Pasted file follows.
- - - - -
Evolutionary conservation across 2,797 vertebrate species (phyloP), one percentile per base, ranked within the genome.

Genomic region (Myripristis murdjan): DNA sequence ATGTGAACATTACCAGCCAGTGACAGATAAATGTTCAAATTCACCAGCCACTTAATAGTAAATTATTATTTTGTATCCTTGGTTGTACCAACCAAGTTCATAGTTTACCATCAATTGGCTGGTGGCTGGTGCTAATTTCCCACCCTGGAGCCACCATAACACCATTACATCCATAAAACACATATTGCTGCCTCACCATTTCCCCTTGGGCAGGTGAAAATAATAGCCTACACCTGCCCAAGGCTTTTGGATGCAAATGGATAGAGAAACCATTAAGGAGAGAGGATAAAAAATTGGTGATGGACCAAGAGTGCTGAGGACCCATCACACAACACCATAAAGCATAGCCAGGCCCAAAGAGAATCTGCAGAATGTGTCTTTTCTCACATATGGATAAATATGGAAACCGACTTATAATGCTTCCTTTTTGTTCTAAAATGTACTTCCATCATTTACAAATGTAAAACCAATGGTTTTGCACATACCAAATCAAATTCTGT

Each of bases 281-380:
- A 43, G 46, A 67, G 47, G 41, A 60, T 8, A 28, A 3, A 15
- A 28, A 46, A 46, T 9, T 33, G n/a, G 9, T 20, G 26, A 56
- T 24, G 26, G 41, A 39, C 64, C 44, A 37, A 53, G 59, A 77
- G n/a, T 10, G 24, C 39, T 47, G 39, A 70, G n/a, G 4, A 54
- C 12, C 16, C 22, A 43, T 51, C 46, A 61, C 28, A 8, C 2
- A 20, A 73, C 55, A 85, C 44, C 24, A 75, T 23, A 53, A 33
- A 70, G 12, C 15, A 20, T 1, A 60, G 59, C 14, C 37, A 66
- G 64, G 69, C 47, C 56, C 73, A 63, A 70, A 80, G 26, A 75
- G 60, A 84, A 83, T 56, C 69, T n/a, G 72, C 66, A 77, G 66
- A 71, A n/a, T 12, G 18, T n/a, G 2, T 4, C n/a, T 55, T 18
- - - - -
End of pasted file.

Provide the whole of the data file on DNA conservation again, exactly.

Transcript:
Evolutionary conservation across 2,797 vertebrate species (phyloP), one percentile per base, ranked within the genome.

Genomic region (Myripristis murdjan): DNA sequence ATGTGAACATTACCAGCCAGTGACAGATAAATGTTCAAATTCACCAGCCACTTAATAGTAAATTATTATTTTGTATCCTTGGTTGTACCAACCAAGTTCATAGTTTACCATCAATTGGCTGGTGGCTGGTGCTAATTTCCCACCCTGGAGCCACCATAACACCATTACATCCATAAAACACATATTGCTGCCTCACCATTTCCCCTTGGGCAGGTGAAAATAATAGCCTACACCTGCCCAAGGCTTTTGGATGCAAATGGATAGAGAAACCATTAAGGAGAGAGGATAAAAAATTGGTGATGGACCAAGAGTGCTGAGGACCCATCACACAACACCATAAAGCATAGCCAGGCCCAAAGAGAATCTGCAGAATGTGTCTTTTCTCACATATGGATAAATATGGAAACCGACTTATAATGCTTCCTTTTTGTTCTAAAATGTACTTCCATCATTTACAAATGTAAAACCAATGGTTTTGCACATACCAAATCAAATTCTGT

Each of bases 281-380:
- A 43, G 46, A 67, G 47, G 41, A 60, T 8, A 28, A 3, A 15
- A 28, A 46, A 46, T 9, T 33, G n/a, G 9, T 20, G 26, A 56
- T 24, G 26, G 41, A 39, C 64, C 44, A 37, A 53, G 59, A 77
- G n/a, T 10, G 24, C 39, T 47, G 39, A 70, G n/a, G 4, A 54
- C 12, C 16, C 22, A 43, T 51, C 46, A 61, C 28, A 8, C 2
- A 20, A 73, C 55, A 85, C 44, C 24, A 75, T 23, A 53, A 33
- A 70, G 12, C 15, A 20, T 1, A 60, G 59, C 14, C 37, A 66
- G 64, G 69, C 47, C 56, C 73, A 63, A 70, A 80, G 26, A 75
- G 60, A 84, A 83, T 56, C 69, T n/a, G 72, C 66, A 77, G 66
- A 71, A n/a, T 12, G 18, T n/a, G 2, T 4, C n/a, T 55, T 18